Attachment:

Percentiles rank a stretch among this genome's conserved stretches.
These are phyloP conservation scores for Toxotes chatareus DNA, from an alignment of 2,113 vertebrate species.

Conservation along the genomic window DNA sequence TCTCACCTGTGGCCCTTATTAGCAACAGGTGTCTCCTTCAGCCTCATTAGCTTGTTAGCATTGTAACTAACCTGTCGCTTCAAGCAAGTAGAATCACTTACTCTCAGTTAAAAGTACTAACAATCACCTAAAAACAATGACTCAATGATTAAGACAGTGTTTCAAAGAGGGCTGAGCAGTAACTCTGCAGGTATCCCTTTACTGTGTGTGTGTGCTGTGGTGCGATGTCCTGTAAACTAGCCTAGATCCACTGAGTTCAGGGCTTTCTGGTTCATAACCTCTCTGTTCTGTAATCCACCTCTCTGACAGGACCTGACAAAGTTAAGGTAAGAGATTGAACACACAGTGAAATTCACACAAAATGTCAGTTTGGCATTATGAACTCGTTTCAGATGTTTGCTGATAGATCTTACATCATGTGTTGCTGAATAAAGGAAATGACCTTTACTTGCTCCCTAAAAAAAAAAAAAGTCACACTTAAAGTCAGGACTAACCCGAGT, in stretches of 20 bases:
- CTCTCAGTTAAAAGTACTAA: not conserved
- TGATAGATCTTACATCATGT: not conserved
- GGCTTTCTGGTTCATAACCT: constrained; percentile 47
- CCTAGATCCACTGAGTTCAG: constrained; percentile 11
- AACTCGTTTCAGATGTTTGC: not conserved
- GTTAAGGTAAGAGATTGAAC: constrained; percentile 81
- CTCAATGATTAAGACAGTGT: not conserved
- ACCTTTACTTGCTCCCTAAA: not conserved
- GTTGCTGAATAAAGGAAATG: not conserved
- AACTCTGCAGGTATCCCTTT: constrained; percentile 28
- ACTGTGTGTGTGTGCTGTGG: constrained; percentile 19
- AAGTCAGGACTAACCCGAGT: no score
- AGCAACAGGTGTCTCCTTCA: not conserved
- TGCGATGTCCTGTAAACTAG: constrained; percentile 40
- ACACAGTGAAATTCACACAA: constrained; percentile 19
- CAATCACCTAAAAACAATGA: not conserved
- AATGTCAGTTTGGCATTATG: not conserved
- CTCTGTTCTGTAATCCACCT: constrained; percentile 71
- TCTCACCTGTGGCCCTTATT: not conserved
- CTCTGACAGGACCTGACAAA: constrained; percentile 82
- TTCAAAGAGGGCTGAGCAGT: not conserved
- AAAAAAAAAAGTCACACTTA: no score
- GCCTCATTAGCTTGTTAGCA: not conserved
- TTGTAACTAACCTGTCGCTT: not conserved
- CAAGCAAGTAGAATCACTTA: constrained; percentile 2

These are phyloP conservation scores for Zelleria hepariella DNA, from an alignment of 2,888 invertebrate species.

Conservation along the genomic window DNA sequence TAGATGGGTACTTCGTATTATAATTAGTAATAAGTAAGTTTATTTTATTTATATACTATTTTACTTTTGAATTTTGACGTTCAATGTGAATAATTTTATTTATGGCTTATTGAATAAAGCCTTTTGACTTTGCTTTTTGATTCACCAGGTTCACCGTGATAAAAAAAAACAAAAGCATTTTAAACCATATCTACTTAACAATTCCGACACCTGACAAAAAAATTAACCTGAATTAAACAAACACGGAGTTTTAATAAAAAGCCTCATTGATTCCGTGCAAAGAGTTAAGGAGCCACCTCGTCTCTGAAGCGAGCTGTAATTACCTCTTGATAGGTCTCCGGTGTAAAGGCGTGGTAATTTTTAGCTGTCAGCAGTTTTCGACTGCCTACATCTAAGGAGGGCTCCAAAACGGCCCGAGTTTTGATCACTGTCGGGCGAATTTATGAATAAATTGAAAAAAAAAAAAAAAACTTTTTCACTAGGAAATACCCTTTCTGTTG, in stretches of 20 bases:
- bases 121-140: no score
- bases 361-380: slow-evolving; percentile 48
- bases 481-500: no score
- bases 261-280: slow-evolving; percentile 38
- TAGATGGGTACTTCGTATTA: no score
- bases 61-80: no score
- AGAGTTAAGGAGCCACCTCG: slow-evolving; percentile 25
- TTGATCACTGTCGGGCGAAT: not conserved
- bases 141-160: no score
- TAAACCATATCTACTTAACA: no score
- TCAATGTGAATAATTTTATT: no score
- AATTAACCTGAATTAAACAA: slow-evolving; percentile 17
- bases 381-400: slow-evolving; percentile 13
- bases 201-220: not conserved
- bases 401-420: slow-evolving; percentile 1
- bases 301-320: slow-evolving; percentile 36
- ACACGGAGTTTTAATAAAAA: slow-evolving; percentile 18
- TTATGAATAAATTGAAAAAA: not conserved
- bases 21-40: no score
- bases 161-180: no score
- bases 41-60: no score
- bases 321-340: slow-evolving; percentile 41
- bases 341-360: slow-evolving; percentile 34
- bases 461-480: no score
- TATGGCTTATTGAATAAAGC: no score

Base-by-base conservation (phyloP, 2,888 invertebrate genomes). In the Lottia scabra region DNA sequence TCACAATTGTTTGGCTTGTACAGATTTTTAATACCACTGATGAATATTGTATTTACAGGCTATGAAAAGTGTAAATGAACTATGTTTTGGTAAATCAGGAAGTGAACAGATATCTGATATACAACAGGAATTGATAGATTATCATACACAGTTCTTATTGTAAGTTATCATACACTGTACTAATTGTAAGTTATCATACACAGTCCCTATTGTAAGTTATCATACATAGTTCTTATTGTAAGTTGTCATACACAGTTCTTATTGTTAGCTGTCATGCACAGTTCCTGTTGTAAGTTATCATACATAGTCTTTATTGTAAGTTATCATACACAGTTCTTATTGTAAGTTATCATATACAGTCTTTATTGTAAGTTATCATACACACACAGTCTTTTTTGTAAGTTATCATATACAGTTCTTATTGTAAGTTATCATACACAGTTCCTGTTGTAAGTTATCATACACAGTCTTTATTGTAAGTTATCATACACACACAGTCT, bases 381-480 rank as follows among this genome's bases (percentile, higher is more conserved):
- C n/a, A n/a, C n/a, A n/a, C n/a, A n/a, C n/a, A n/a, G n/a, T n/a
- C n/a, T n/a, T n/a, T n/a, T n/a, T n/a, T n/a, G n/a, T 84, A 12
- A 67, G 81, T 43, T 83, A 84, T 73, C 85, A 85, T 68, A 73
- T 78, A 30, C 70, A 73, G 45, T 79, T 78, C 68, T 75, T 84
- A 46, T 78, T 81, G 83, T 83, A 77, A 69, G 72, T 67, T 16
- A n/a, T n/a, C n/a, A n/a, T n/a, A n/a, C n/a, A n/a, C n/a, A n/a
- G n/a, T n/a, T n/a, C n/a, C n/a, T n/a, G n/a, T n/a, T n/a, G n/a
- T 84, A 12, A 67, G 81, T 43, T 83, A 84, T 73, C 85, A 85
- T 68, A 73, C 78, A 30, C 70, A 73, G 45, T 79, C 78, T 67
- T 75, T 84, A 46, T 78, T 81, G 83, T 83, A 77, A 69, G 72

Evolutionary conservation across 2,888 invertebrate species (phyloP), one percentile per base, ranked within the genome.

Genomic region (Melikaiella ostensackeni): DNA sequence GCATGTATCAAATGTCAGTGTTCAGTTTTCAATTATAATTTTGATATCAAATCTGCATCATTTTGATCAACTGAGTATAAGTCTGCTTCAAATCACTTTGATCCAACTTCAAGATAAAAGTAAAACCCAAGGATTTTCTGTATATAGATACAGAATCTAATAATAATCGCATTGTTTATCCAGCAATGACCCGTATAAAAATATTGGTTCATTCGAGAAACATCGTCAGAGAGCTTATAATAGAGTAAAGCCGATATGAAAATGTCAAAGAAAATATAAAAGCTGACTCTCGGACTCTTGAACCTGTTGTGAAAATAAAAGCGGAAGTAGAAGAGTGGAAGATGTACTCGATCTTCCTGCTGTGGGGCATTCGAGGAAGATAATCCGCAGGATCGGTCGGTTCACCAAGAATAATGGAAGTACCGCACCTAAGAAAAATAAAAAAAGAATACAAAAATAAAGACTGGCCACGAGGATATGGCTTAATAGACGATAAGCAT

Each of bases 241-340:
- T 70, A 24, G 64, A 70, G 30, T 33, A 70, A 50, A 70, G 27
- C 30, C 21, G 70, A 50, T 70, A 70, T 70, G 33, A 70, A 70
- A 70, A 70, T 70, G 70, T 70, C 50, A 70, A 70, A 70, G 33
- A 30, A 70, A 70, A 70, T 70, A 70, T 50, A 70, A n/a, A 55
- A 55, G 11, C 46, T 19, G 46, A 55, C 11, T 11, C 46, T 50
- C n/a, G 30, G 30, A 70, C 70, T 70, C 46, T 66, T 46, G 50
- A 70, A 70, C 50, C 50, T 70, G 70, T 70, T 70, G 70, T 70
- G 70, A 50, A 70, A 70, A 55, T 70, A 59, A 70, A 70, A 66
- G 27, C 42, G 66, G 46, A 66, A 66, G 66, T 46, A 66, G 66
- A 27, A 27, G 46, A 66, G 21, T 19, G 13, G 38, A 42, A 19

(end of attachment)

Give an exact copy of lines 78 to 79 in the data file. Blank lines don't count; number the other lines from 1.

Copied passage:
- G 27, C 42, G 66, G 46, A 66, A 66, G 66, T 46, A 66, G 66
- A 27, A 27, G 46, A 66, G 21, T 19, G 13, G 38, A 42, A 19